Mel’s top tips for checking a link is safe to click
The annual Crime Survey for England and Wales showed that there were 2.11 million victims of cybercrime in the UK in 2015; with this in mind, I wanted to share with you some top tips on how to check if a link is safe to click. When browsing the internet, you will rarely find a place without any kind of reference to a link or hyperlink, leading you to another destination. However, often it can be hard to tell where that destination is, and more importantly, whether it is safe or not. Luckily, there are a number of ways you can check before you’re caught out by an internet fraudster, and by keeping my tips in mind, hopefully you can steer clear of cybercrime altogether.
Make hovering a habit!
This is a really useful tip to know, which will easily allow you to see the real destination of a link – simply hover your cursor over the link (without clicking on it) and it will show you the actual address that the link represents.
Always check the domain name carefully
If a link seems suspicious, one of the easiest ways to get an idea of how safe it may be is to carefully read the domain – and I mean really carefully! Some fraudsters will sneakily replace numbers with letters or vice versa, and from a quick glance most people won’t notice the difference. For example, see these two links:
They look exactly the same, but can you see the difference? The second link actually uses a zero in place of the ‘o’ in computer – sneaky! Things like this are very easy to miss, so make sure you read to check any links you’re unsure of.
When entering financial details, look for ‘https’ not ‘http’
You will notice the letters ‘http’ or ‘https’ at the beginning of a link, and when entering financial or other important details into a website, it’s good to bear in mind that ‘https’ is much more secure.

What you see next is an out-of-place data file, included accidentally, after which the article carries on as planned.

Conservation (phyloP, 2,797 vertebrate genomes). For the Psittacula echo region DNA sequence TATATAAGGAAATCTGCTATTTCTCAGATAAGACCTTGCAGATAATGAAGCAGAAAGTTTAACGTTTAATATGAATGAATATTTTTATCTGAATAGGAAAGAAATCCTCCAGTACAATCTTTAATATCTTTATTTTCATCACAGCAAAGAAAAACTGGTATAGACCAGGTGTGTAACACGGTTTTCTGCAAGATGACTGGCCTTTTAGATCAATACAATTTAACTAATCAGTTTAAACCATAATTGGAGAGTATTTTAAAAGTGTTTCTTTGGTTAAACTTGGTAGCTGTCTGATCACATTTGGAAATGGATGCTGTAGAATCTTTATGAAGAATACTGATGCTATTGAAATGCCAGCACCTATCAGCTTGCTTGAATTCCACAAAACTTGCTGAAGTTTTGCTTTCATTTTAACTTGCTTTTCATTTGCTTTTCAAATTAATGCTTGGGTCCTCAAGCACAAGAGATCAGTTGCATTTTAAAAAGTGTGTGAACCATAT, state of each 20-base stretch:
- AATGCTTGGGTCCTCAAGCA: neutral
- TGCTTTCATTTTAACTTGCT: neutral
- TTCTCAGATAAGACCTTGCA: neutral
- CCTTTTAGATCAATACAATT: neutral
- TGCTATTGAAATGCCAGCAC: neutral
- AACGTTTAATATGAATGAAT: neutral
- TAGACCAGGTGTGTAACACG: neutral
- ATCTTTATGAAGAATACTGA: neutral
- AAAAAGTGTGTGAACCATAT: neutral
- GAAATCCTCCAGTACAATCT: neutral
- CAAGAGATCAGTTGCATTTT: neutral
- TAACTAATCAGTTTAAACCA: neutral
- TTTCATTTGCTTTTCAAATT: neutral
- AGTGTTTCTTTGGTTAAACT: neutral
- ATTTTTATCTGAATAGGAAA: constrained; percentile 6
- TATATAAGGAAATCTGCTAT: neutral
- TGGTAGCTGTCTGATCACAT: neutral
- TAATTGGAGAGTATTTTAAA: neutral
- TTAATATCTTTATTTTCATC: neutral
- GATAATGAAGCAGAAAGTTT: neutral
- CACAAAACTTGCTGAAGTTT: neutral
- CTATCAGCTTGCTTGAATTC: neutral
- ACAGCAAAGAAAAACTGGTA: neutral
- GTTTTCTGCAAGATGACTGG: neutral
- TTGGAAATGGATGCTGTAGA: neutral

This simply means that your data is encrypted before being sent across the internet, and for peace of mind, you will see a security padlock icon (see left) next to the web address, so you can be sure everything is secure.
However, don’t take this to mean that a link is 100% secure – if the security certificate isn’t displayed when clicking the padlock icon it could be a spoof address with a fraudster on the other end waiting to get hold of your details. That is why I would recommend applying my tips 1 and 2 above whether the link is ‘http’ or ‘https’.
Stay secure with shortened links too
Unfortunately, my trusty hovering trick doesn’t work with shortened links, which are often found on social networking sites like Twitter just to save space. Not to worry though, I have still have a safety tip to check these kind of links too!
You can do this one of two ways; firstly by using the preview function, where you enter your shortened link into your browser, and put a ‘+’ on the end, which will report back information about the site that the shortened link leads to.
The other way to do this is by using the handy website http://getlinkinfo.com/ which does exactly what it says on the tin! You just copy and paste the link into their site, and it will tell you the destination of where the link points to.
Hopefully, by following my top tips you can be rest assured that you won’t be clicking on any unsafe links, however if you are unsure on the legitimacy of a link, I’m only a phone call away on 0161 977 0107 and can help you double check that everything is safe.